Last week, Iran surprised the world with its reaction to North Korea’s third nuclear test. The Islamic Republic declared that all nuclear weapons in the world should be destroyed, a shocking statement in the eyes of those in the West who believe Iran is attempting to build up its own nuclear arsenal.
Whether Iran is trying to create nuclear weapons is unclear. Its government fervently claims that its nuclear programs are meant solely for providing energy, and the International Atomic Energy Agency has not found hard evidence to the contrary. But Iran’s public statements on the issue are so conflicting and confusing that it is impossible to determine the country’s true goal.
After the initial statement last week condemning nuclear weapons, Ayatollah Ali Khamenei, the supreme leader of Iran, declared that Iran could create nukes if it wanted. The Ayatollah claimed that Iran does not “want to build atomic weapons. But if we didn’t believe so and intended to possess nuclear weapons, no power could stop us.”
This statement was made in the midst of requests by Iran for Western countries, in particular the United States, to lift harsh sanctions they have put in place in a push to stop the Iranian nuclear program. While the statement is not quite a threat, it does not inspire confidence in Iran’s commitment to nonproliferation.
There are other major signs that Iran’s comments immediately after the nuclear test are not representative of their actual thoughts or actions on the issue. The most troubling fact is that the Iranian who likely conceived of Iran’s nuclear program observed the test in North Korea firsthand.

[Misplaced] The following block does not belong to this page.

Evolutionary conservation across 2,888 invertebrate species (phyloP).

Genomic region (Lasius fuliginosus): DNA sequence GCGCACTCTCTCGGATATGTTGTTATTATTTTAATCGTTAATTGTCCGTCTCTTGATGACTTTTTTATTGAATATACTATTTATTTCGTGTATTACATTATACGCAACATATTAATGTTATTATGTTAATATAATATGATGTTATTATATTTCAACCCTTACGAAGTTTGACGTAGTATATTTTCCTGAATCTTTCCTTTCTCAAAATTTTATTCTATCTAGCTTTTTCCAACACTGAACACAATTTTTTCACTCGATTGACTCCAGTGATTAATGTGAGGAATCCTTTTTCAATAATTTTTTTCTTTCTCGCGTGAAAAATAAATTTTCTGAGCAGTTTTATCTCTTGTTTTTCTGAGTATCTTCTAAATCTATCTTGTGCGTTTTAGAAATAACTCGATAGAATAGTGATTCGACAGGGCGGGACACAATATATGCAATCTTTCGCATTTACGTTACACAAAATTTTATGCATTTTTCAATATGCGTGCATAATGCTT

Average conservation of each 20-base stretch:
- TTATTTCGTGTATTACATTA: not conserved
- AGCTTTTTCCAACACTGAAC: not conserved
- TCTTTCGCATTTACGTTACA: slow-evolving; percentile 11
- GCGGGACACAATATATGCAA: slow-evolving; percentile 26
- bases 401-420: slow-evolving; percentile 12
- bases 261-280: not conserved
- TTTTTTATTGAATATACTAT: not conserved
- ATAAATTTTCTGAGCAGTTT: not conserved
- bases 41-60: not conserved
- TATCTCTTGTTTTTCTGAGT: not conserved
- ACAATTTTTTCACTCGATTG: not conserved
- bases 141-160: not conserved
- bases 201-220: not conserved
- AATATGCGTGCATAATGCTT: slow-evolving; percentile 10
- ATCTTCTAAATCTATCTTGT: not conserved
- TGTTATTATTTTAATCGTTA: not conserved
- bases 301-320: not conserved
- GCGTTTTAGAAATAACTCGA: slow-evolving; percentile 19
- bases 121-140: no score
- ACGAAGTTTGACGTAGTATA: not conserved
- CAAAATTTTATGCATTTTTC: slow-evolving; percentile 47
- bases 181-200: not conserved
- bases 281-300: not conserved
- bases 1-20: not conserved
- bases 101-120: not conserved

Iran seems to desperately want the global community to believe that it is not creating nuclear weapons. Whether this is because that is the truth or because they are trying to cover up a weapons program remains to be seen, but sending mixed signals to the world on its intentions about nuclear weapons does not help Iran’s cause.
Sweeping statements against proliferation — like the declaration that every country should destroy its nuclear weapons — are the outlier for Iran and only serve to draw attention to its nuclear program. They are not convincing the world that Iran is not trying to build nuclear weapons. The only way for Iran to do this is to open up more to IAEA inspectors — but instead, they sent the deputy IAEA chief home from talks last Thursday with no conclusion as to when they would grant IAEA requests for new inspectors.
The best overall solution to this situation is indeed Iran’s: all countries should destroy their nuclear weapons. But that isn’t going to happen and in the meantime, Iran needs to be more open about its program if it truly does not want any more nuclear proliferation.
A version of this article appeared in the Tuesday, Feb. 19 print edition. Jessice Littman is a staff columnist. Email her at [email protected]